If you're looking for legitimate copies of live sessions and bootlegs, you might have an interesting new source – the BBC.
revealed yesterday that the international arm of the BBC is set to launch an iTunes-style music download service, with both streaming and download options. The source of the music is the Beeb's not inconsiderable archive of music performed for its radio and TV programmes by almost every band you care to think of.
While the service will be free for streaming, much like the current iPlayer TV and Listen Again radio services are, anyone who wants to download a session will be asked to cough up some readies. While this makes sense for BBC Worldwide – being as it is the commercial arm of the Beeb – it's a move likely to anger UK licence fee holders, who already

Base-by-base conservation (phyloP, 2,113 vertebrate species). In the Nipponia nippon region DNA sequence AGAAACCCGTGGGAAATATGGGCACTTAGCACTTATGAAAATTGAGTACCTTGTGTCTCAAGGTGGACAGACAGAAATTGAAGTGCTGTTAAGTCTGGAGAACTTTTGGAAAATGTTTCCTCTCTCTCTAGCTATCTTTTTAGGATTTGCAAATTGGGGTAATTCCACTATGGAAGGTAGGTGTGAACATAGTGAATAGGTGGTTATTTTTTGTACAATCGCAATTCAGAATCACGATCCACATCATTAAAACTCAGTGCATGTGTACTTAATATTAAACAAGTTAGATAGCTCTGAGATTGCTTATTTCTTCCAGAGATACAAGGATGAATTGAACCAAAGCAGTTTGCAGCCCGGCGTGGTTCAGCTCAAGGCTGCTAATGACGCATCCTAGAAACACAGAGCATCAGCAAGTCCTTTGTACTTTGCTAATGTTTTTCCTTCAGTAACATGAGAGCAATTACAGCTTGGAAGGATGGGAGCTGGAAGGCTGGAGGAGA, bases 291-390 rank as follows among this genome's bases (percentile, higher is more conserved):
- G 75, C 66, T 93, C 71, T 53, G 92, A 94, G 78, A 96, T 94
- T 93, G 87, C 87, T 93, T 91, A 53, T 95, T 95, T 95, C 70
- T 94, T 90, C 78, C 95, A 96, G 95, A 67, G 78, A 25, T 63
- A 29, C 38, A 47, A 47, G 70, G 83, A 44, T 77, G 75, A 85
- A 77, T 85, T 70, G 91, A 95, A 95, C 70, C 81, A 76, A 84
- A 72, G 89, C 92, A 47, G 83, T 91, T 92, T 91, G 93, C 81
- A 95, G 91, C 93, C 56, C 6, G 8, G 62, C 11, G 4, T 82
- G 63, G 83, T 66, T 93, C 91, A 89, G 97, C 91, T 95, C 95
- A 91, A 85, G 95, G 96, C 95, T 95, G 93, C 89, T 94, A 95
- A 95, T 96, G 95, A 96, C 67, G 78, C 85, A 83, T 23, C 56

fund the corporation via a “TV tax.” Being asked to pay again for content isn't likely to go down awfully well.
Nor is the format of the streams, either: although you can listen to as much music as you desire for free, the service will be supported by advertising inserted into the audio stream – much like commercial radio stations.
The service is currently in the planning stages, with January 2009 being mooted as a possible launch date. Whether there's likely to be a companion service on the main BBC site offering licence fee holders free downloads remains to be seen – but I won't be holding my breath.
Do you like the sound of a massive BBC sessions back-catalogue available for purchase, or do you resent paying twice? Share your thoughts over in the forums